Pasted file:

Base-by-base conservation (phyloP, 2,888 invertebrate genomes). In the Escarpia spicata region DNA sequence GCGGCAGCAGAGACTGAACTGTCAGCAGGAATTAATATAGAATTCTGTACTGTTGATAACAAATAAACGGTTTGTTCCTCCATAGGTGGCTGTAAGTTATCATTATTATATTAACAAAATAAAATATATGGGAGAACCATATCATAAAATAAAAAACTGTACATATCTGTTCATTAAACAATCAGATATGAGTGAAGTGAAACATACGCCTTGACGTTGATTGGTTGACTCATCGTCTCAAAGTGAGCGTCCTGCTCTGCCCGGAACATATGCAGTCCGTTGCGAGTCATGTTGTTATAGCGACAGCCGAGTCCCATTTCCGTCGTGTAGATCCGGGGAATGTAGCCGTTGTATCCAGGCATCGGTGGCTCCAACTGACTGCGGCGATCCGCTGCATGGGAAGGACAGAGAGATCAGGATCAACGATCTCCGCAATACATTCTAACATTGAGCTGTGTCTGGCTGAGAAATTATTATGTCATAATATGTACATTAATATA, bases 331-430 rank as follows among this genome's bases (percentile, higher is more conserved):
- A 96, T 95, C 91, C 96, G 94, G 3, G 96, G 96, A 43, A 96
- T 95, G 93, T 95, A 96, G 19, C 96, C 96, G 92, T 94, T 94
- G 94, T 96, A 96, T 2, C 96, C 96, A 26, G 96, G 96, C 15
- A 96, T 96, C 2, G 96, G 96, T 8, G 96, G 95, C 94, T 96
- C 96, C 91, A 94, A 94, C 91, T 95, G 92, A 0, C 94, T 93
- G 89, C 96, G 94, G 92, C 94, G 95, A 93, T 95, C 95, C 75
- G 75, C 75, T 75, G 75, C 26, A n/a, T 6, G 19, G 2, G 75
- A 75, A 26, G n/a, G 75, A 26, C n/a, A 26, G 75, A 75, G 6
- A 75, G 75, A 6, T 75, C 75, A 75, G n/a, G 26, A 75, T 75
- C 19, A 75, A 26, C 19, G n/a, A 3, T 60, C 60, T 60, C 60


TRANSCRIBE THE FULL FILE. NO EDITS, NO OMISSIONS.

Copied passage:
Base-by-base conservation (phyloP, 2,888 invertebrate genomes). In the Escarpia spicata region DNA sequence GCGGCAGCAGAGACTGAACTGTCAGCAGGAATTAATATAGAATTCTGTACTGTTGATAACAAATAAACGGTTTGTTCCTCCATAGGTGGCTGTAAGTTATCATTATTATATTAACAAAATAAAATATATGGGAGAACCATATCATAAAATAAAAAACTGTACATATCTGTTCATTAAACAATCAGATATGAGTGAAGTGAAACATACGCCTTGACGTTGATTGGTTGACTCATCGTCTCAAAGTGAGCGTCCTGCTCTGCCCGGAACATATGCAGTCCGTTGCGAGTCATGTTGTTATAGCGACAGCCGAGTCCCATTTCCGTCGTGTAGATCCGGGGAATGTAGCCGTTGTATCCAGGCATCGGTGGCTCCAACTGACTGCGGCGATCCGCTGCATGGGAAGGACAGAGAGATCAGGATCAACGATCTCCGCAATACATTCTAACATTGAGCTGTGTCTGGCTGAGAAATTATTATGTCATAATATGTACATTAATATA, bases 331-430 rank as follows among this genome's bases (percentile, higher is more conserved):
- A 96, T 95, C 91, C 96, G 94, G 3, G 96, G 96, A 43, A 96
- T 95, G 93, T 95, A 96, G 19, C 96, C 96, G 92, T 94, T 94
- G 94, T 96, A 96, T 2, C 96, C 96, A 26, G 96, G 96, C 15
- A 96, T 96, C 2, G 96, G 96, T 8, G 96, G 95, C 94, T 96
- C 96, C 91, A 94, A 94, C 91, T 95, G 92, A 0, C 94, T 93
- G 89, C 96, G 94, G 92, C 94, G 95, A 93, T 95, C 95, C 75
- G 75, C 75, T 75, G 75, C 26, A n/a, T 6, G 19, G 2, G 75
- A 75, A 26, G n/a, G 75, A 26, C n/a, A 26, G 75, A 75, G 6
- A 75, G 75, A 6, T 75, C 75, A 75, G n/a, G 26, A 75, T 75
- C 19, A 75, A 26, C 19, G n/a, A 3, T 60, C 60, T 60, C 60